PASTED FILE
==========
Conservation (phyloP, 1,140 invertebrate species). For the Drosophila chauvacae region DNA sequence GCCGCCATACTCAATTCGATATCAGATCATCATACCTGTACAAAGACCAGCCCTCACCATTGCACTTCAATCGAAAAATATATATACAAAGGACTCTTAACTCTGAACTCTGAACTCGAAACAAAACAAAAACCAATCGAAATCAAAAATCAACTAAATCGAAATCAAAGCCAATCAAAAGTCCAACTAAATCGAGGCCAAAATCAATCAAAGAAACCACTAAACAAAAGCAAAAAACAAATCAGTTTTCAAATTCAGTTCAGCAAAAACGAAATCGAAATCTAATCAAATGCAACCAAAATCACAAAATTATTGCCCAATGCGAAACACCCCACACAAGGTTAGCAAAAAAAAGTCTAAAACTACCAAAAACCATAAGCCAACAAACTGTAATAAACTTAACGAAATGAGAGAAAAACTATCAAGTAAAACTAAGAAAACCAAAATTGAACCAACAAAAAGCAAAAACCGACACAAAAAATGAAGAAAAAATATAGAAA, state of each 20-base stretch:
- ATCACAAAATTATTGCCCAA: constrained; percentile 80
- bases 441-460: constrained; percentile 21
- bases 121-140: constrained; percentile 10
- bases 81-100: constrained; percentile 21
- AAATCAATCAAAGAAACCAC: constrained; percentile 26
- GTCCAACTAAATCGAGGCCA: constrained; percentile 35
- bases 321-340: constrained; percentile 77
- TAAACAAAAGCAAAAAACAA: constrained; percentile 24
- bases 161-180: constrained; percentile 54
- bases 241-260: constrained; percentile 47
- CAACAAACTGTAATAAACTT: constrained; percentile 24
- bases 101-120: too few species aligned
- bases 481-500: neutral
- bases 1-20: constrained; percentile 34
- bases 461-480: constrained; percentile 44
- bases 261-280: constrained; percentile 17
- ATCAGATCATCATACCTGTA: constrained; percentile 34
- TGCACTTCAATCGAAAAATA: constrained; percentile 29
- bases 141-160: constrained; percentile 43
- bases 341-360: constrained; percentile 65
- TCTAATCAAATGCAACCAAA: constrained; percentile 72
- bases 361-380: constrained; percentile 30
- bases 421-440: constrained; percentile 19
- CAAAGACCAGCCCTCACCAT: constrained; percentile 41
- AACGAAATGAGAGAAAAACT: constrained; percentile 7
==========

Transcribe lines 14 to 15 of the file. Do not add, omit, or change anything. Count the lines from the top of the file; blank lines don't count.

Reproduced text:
- bases 481-500: neutral
- bases 1-20: constrained; percentile 34